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Sitdown Sunday 7 deadly reads

The very best of the week’s writing from around the globe.

IT’S A DAY of rest, and you may be in the mood for a quiet corner and comfy chair. We’ve hand-picked the week’s best reads for you to savour this Sunday.

1. Two brain injuries, one love story
Ruthann Richter tells the incredible story of a skydiving accident, and two people who made an unusual life together (Stanford Medicine).

“See you below,” he yelled to Deborah as he flew through the air. Five seconds into his fall, the static line engaged his chute, which opened above. Randy clutched the handles around his shoulders, terror in his throat, resolving never to skydive again.

2. Death on the table
Deborah Blum on the long history of food additives – and how meals are the most dangerous thing we’ll ever eat (Lapham’s Quarterly).

“It looked well but had an odor similar to that of a dead human body after being injected with preservatives,” an Army medical officer wrote of the refrigerated meat.

3. Love in the time of Kingdom Come
Nora Gantenbrink on the courting rituals of teenage Jehovah’s Witnesses (Der Spiegel).

“I fell in love with a non-believer once but it didn’t work,” says Melanie. It’s easier to be with someone who shares the same values. There are fewer fights and less conflict – just more silent obedience to Jehovah.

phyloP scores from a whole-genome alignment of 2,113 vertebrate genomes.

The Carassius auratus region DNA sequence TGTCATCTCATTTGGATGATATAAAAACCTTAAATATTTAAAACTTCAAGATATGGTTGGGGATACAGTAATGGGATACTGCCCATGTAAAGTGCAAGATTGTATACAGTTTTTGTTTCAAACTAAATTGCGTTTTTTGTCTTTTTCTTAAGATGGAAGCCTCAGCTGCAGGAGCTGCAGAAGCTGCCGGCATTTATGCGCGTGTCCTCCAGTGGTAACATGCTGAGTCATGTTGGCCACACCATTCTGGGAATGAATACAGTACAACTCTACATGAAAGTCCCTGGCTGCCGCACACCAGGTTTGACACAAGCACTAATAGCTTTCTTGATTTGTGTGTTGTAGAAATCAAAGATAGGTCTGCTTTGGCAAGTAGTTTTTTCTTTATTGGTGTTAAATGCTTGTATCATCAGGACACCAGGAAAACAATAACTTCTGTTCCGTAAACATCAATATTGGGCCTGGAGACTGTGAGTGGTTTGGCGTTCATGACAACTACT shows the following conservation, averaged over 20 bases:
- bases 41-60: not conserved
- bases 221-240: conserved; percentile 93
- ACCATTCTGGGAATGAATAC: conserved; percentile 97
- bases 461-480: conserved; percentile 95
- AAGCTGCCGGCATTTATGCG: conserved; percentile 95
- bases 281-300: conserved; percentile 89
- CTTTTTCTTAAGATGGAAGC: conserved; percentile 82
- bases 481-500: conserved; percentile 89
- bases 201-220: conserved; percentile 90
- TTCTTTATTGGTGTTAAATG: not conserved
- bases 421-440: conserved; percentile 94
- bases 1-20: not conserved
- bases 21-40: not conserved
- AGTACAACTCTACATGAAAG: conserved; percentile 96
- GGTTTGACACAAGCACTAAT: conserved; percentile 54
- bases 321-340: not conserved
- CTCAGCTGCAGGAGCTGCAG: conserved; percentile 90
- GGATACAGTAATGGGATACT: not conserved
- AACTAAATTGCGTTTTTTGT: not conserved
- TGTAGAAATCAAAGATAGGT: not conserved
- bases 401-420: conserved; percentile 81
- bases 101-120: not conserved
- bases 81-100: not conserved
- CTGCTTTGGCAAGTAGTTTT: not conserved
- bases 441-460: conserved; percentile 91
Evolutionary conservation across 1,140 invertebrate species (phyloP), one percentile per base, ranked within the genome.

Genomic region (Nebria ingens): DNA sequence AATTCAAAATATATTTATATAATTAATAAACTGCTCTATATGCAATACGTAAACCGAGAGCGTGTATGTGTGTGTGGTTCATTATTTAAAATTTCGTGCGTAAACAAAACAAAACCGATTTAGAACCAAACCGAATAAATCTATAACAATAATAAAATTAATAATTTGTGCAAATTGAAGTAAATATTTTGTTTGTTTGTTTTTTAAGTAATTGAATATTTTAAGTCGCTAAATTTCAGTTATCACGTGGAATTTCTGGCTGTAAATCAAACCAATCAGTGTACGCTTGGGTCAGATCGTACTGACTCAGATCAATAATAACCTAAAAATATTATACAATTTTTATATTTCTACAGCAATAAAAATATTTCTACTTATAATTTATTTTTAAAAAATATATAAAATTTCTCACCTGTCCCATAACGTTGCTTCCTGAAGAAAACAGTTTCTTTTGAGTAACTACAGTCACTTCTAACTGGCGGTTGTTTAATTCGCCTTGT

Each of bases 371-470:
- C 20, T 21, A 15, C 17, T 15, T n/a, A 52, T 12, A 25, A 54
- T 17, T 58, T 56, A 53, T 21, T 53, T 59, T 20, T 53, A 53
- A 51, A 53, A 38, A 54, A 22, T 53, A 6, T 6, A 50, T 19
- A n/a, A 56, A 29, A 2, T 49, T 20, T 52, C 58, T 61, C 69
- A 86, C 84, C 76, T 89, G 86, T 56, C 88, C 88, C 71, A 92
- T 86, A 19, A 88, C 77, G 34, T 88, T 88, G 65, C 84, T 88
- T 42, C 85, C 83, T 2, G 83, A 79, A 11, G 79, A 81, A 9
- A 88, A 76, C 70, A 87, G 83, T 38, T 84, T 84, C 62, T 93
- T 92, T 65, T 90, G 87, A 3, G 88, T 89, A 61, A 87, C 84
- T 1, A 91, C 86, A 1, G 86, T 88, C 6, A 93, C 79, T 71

4. How elephants grieve for their dead
Alex Shoumatoff follows the elephant herds in danger from a new poaching crisis (Vanity Fair).

The salesman tells us there is strict government control of ivory. “We can’t sell ivory publicly, but” – his voice lowers – “I have a friend who can do it. How many hanko you want?

5. The Pope’s Tweets
Paul Rudnick gets an exclusive peek at how the pontiff is (well, ought to be) handling his new Twitter feed (New Yorker).

It’s hard to tell all the cardinals apart, so sometimes I put different dinosaur stickers on their backs.

6. Shovelling dead fish into the sea
Aboard a fishing trawler, Tom Gogola learns some unpleasant truths about the industry (New York Magazine).

The fisherman’s admonition was, “You’re going to see a lot of stuff out there that’ll knock you back on your heels, but there’s not much we can do about it. Do your job, shut your mouth, collect your money.”


Last year, Jonathan Rauch wrote about caring for his father through the last days of Parkinson’s disease, in The Atlantic.

One of the few times he ever cried in my presence was when he saw me on my knees, scraping hardened ice cream or jam, or whatever it was that day, off the floor. “I’m sorry,” he said. “I’m sorry. I never meant for you to scrub the floor for me.”